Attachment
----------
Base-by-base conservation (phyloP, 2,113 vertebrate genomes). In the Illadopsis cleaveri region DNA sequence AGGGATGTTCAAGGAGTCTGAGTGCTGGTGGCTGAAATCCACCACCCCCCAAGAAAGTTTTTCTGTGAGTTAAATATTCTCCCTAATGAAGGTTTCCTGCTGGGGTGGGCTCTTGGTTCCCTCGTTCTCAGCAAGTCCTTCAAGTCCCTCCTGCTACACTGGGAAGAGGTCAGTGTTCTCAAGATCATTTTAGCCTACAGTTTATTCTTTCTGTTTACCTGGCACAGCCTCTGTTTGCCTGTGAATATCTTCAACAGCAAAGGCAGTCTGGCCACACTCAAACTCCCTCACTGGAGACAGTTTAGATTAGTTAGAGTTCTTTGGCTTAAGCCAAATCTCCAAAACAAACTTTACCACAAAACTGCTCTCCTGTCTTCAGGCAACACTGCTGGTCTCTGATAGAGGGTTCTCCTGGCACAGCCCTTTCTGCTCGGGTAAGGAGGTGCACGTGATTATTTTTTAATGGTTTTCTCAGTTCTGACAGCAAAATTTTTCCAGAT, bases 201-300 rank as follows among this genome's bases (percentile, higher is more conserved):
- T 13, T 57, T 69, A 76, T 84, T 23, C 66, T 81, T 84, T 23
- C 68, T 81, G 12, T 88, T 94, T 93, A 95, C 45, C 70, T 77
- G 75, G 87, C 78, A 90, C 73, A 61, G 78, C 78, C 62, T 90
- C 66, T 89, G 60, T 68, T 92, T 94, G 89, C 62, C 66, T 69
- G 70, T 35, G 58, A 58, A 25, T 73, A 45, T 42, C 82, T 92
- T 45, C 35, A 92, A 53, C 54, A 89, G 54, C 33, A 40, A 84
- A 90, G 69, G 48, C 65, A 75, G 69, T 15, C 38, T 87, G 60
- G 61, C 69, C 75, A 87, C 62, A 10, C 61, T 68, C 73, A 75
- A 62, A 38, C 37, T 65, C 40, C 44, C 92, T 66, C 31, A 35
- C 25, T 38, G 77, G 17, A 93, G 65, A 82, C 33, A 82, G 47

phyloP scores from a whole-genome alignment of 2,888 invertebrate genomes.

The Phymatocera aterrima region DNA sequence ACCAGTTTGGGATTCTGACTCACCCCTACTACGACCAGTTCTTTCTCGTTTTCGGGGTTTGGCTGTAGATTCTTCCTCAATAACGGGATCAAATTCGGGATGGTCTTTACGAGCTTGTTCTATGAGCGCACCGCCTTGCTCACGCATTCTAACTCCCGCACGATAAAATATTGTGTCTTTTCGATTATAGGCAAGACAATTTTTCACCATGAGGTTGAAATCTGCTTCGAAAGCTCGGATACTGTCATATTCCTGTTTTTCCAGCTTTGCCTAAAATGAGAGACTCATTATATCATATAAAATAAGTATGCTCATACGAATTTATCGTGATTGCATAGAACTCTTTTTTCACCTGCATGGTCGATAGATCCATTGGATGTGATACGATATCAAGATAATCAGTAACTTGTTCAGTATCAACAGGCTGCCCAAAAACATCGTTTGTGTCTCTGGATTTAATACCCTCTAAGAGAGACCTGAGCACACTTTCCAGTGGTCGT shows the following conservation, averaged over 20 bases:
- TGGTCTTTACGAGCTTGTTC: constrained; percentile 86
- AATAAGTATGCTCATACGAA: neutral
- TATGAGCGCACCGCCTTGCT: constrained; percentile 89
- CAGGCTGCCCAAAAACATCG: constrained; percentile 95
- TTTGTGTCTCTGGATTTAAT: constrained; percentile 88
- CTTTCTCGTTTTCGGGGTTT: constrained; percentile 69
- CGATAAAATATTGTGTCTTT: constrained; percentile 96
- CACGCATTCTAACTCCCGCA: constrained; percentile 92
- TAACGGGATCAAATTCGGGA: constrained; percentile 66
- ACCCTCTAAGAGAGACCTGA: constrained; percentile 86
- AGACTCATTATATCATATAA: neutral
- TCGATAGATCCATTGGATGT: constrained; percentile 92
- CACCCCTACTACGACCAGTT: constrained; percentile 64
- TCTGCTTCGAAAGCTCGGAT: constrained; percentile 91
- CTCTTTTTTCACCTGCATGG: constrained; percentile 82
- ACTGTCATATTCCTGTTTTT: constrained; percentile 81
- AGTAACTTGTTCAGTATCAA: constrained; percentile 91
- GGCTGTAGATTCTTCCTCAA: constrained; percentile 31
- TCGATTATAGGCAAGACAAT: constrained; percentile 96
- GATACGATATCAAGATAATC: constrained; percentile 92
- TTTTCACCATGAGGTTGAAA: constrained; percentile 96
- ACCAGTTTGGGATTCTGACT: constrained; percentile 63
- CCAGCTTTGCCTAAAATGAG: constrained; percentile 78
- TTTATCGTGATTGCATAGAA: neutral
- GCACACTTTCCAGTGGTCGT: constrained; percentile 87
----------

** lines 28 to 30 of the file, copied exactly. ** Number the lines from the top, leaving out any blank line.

- CTCTTTTTTCACCTGCATGG: constrained; percentile 82
- ACTGTCATATTCCTGTTTTT: constrained; percentile 81
- AGTAACTTGTTCAGTATCAA: constrained; percentile 91